Getting to Know Our Summer Intern – Bethany Elswick

We’re very happy to have Bethany Elswick working with us this summer! Please, learn a little about this talented young woman and we hope that you stop by to meet her!

It was February 14th, 2013 – Valentine’s Day in Sault Ste. Marie, Ontario, Canada. It was a frigid night as I, the 5th wheel of this date, walked with our group into the arena. As we found our seats in the very last row, I nervously situated my puffy winter jacket around me and tried to get comfortable in my seat, wondering how well I would be able to see the stage. To my surprise, when the performance started, I was dazzled by the production and on the edge of my seat wondering if Belle could truly love a beast. I might as well have been on the front row, as I forgot any of my previous concerns and was fascinated by the intricate moving sets, the skill of the performers, and the amazing musical numbers. While I already loved musicals and knew I had an interest in theatre, attending that live production of Beauty and the Beast confirmed for me that I was going to pursue theatre, in some way, as a career. I felt like Belle’s voice was echoing in my heart as she sang:

I want adventure in the great wide somewhere, I want it more than I can tell And for once it might be grand. To have someone understand. I want so much more than they’ve got planned…

While waiting for my chance on the stage, I continued to be inspired by local productions of, The King and I, Fiddler on the Roof, Hansel and Gretel, and You’re a Good Man Charlie Brown. I entered college determined to pursue Speech Education with a second teaching field in Music at Pensacola Christian College and flew down to Pensacola for my grand adventure. As soon as I set foot on campus, I was marking down audition dates and deciding what to perform. My first audition was for the productions put on by upperclassmen enrolled in the Dramatic Productions class. I landed my first role as Hannah, the housekeeper for the March family in Little Women, so proud to be in my first college production.

As much as I stressed about my five lines, I did enjoy making a host of new friends and memories in that production. I kept auditioning throughout college, and as you can imagine; some went better than others. I remember my first callback for a Shakespeare production very vividly. It was for a Fine Arts series production with an esteemed director on campus, and I arrived unprepared but confident. I had communicated to the director that my time was limited as I had to rush over to my own rehearsals (for Little Women) and she called me up to read for the first scene. There were two things I was unprepared for, the character I was reading for, and the other people on stage reading with me. Why I didn’t read the play before I showed up, to this day I don’t know. Why I was unprepared to read that scene alongside faculty members giving their 110%; I don’t know. Obviously, everyone in the campus theatre world wanted to be in this show! Some experience was earned through successes, and some experience was earned by embarrassing myself in moments like at that callback. That’s the thing about the highs and lows of theatre, most often it is in front of an audience. My peers, teachers, and often complete strangers were there to see my best moments and my worst.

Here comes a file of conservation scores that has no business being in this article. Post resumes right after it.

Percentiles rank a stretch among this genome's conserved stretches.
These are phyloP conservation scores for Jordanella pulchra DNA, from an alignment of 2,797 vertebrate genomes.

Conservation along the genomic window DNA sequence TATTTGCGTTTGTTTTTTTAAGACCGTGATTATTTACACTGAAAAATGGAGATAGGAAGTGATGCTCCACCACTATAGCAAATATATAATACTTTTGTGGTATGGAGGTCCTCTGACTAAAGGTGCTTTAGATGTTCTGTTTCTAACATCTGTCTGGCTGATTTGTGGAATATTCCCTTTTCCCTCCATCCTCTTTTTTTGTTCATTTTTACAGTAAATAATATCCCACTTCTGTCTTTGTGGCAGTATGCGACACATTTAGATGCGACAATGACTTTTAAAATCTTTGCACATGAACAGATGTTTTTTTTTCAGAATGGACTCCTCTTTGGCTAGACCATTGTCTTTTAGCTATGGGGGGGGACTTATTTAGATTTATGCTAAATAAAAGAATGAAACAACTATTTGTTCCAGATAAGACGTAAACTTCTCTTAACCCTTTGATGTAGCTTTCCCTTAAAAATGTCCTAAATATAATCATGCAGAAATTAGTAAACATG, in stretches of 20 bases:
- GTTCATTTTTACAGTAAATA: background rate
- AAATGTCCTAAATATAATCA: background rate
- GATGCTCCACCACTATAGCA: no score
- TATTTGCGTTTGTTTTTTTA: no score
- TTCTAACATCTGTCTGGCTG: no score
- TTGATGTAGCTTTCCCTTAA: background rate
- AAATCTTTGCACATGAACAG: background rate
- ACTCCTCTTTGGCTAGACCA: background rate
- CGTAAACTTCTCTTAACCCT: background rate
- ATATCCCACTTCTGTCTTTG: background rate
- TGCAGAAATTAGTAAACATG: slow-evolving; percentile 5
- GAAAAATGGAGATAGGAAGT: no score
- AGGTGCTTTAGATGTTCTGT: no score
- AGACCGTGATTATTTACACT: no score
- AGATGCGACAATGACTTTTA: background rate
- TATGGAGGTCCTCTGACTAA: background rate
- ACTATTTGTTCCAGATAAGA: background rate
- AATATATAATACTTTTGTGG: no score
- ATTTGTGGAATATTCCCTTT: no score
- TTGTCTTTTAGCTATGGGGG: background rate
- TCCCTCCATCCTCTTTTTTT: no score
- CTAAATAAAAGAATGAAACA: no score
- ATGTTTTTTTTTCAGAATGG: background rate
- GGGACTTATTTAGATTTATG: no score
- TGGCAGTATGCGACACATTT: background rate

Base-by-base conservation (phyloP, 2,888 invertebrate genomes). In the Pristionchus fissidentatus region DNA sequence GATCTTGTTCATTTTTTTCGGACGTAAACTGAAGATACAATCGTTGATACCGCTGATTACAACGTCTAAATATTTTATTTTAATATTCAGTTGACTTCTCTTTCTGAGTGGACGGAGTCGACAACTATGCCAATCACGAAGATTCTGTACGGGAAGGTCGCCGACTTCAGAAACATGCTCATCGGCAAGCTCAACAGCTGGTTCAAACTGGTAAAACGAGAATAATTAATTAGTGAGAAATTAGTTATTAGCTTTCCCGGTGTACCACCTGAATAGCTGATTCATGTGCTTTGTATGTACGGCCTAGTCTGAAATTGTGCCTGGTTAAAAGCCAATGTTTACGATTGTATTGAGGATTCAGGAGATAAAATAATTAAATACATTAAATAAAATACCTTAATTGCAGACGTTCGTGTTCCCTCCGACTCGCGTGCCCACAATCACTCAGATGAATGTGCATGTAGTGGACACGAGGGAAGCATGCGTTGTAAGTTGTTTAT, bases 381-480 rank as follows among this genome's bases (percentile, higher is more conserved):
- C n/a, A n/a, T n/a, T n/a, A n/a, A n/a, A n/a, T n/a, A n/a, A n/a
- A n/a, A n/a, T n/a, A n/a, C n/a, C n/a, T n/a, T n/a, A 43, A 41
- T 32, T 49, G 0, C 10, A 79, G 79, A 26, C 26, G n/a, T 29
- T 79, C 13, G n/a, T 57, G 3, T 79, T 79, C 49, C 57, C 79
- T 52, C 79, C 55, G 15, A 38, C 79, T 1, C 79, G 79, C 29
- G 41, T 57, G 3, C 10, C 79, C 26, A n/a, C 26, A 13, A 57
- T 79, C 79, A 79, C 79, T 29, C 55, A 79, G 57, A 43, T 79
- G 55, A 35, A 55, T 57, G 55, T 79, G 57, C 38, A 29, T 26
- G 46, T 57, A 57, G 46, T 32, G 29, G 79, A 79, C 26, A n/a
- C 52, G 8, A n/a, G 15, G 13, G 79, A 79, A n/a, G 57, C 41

During my sophomore year, even after many failed auditions and call-backs, I changed my major to a double major in Performance Studies and Music. This choice wasn’t without my own doubts and anxieties, but even when my teachers would tell me I “could” do it; I ultimately knew I “needed” to do it. Why? Because it was difficult. I didn’t have the high dose of talent I saw in my classmates, I didn’t have a lengthy resume, and I didn’t have opportunities handed to me; but I wasn’t looking for an easy experience. I could see that the track for Speech Education would not challenge me as much as Performance Studies and another major in Music and that I needed to follow a path that challenged me. I will say that the satisfaction of graduating with a double major in degrees that I am sure some of my peers thought I would never obtain; was awesome. Having such demanding majors had me running from one rehearsal to another, singing in an opera chorus one semester and then directing Arms and the Man the next. In addition to performing and directing, I also worked behind the scenes as a stage manager and house manager. These opportunities showed me that I was just as happy to be backstage as on stage. What mattered to me was a successful show and an audience captivated by the performance. I continued to make decisions to be involved in productions that put me outside of my comfort zone and pursued classes that not only stretched me creatively but academically.